It boggles the mind

Xaayda Tiiga
Haida tea, Labrador tea
Ledum groenlandicum    -photo C. Davies

It’s summertime. At least…it’s supposed to be! These days are flying by with travel, visiting with family and friends, and getting out and about on Haida Gwaii. This is an active and fulfilling time of the year, but it doesn’t leave a lot of time for blogging, which is a little sad because I’ve discovered that blogging is something I really like doing. I very much enjoy the writing and, even more, I am the huge beneficiary of all the conversations that get generated in the process.

As summer came upon our household with all its busy-ness, I had been thinking about signing off for a couple of months and firing up again in September as winter settles in and there is more time to write and think. But I don’t really want to loose touch… disappear off the screen, so to speak. So here I am, moving on, and will post bits and pieces when I can, sort of like letters home from summer camp used to be in the old days; like when I actually took up a pen in my hand, scribbled out pages and pages of news, gossip, trivia and “deep thoughts” (all jumbled up together freeform) and posted the whole volume home snail-mail style.

So there will be fewer posts in the next little while, but guaranteed they’ll be longer than the 247 characters, or whatever it is, that can be contained in a texting message.

So far this year, the summer weeks on Haida Gwaii have been mostly cold and grey. The temperature has barely cracked 50 degrees F and we have had the household wood fire going every day. Nevertheless, the days are long and the light is good, so we do things like hike in the forest, have food and a fire on the beach (wearing wooly hats and warm jackets), swim in the ocean (not me personally, but the grandchildren do), walk along the river banks to find new mint leaves, watch (and hope) for berries to ripen, and (in my case) stumble around the peat bogs among the wildflowers and blooming shrubbery.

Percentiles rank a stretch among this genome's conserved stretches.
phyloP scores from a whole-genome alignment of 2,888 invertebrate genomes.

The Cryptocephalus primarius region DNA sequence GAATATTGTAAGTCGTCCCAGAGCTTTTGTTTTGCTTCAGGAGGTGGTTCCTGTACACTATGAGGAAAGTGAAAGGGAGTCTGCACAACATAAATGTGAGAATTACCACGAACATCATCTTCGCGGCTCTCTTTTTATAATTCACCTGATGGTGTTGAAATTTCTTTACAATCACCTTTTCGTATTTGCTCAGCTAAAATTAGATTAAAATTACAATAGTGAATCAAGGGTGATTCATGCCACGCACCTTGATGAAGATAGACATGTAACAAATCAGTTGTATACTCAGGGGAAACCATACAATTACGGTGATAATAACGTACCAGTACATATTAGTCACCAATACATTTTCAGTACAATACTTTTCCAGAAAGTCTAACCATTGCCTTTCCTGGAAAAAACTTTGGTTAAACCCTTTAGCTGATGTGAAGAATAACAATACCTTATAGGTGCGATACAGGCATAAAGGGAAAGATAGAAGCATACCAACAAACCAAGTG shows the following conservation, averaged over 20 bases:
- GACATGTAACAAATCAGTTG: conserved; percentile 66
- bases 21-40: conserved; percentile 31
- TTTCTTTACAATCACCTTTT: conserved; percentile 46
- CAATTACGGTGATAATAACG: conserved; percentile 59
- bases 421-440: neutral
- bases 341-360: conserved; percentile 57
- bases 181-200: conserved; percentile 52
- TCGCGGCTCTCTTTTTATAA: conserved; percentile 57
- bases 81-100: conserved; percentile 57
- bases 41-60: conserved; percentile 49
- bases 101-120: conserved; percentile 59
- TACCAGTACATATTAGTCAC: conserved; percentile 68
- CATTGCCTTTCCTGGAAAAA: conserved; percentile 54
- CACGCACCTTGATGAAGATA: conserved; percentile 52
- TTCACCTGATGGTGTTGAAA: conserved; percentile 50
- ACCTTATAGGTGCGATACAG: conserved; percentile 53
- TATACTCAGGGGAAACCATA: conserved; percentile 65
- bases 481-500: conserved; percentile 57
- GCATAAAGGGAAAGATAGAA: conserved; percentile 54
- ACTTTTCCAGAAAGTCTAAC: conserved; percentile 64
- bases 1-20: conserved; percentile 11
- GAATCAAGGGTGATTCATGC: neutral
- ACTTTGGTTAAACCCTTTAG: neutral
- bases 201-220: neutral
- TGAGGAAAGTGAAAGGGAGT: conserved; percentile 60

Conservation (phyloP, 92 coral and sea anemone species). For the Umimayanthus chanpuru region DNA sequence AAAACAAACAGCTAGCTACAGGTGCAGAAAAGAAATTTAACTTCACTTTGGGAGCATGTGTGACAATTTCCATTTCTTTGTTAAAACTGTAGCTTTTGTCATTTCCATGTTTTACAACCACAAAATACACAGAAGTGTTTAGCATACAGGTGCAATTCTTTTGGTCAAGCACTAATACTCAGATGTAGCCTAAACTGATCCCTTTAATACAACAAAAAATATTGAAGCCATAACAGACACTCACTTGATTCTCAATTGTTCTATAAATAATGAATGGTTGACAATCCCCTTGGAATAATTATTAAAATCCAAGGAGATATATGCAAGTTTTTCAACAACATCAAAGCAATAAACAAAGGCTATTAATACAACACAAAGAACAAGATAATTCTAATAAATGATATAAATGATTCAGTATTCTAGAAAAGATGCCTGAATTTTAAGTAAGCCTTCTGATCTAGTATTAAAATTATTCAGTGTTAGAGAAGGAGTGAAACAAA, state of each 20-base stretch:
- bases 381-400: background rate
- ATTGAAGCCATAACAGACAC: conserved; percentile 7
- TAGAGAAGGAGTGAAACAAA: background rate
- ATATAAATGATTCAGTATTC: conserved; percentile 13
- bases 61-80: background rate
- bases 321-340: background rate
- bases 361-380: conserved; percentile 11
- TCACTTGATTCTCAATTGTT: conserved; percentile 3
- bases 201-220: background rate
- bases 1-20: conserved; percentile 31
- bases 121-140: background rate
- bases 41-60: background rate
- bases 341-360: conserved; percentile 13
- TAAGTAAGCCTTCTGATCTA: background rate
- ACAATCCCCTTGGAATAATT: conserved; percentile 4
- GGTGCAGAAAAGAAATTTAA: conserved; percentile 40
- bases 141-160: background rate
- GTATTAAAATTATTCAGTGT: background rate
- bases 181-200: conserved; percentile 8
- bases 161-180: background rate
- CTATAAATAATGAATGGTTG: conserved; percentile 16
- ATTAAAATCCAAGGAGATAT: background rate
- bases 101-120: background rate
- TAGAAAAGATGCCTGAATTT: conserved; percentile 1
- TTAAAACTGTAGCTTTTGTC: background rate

I’ve spent quite a lot of time this summer out wandering around the bog lands. It’s not hard to do. The wetlands are everywhere on these islands… high and low, far and wide. The highway from Tlell to Port Clements and north to Masset cuts straight through the bogs, swamps, fens and marshes of the Queen Charlotte Lowlands. Fifty miles and more of bog(!) if you are travelling up the highway in a straight line, more or less.

So today, after several expeditions into the wilds at Mayer Lake and Gold Creek over the past few weeks, I am sitting at home, still and quiet for the moment, contemplating a branch of newly bloomed and blossoming Xaayda Tiiga/Labrador Tea which I brought back with me a couple of days ago. What a beautiful thing it is… with its cloud of white-petalled blooms and its newly sprung yellow-green and fuzzy long leaves. It’s a fragrant sprig too. All along the highway there are banks of Xaayda Tiiga/Labrador Tea blooming everywhere, and if you stop to see and notice, the air is pungent and aromatic with their spicy, resinous smell.

I used to think that a swamp was a swamp, that a swamp was the same as a bog, or even a marsh. And that whatever they were, as land forms they were all wet, mucky and un-interesting. Except for Jane Austen’s literary wanderings, did I know what a moor was, or a fen? Nope, not likely.

Fortunately, in these summer days, my thinking is under dramatic revision…and has been for some time. It’s a whole world of new-to-me discovery. Through a wide-cast reading effort, and rambling observations, I am learning that the world of bog flowers, shrubs and grasses is intricate and complex…exotic even, a marvel of evolution and adaptation.

It takes hundreds of years, thousands of years in many cases, for bogs to form. It’s a matter of climate and water flow, the history of which is held deep in the ground by layers upon layers of peat deposition–the decayed and decaying remains of that ancient plant, the sphagnum moss.

Bog lands are not only one of the worlds most important carbon sinks, they are also ecosystem “powerhouses.”  A few drops of water squeezed from a wet clump of bog moss contains hundreds of microscopic species.  One scientist apparently counted a mind-boggling 32,000 tiny animals in a single clump of sphagnum moss growing in a bog pool. So that puts the mucky bogs right up there with coral reefs and tropical rain forests in terms of ecological productivity.

Who would-da thought?

I didn’t.

And here it all is, reflected in this tiny sprig of humble Xaayda Tiiga/Labrador Tea, with its lovely blooms, and its specially adapted woolly leaves and stems, found ubiquitously in all the ditches from Tlell to Port Clements and beyond.

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By Cynthia Jones Davies, writer researcher who lives on Haida Gwaii.
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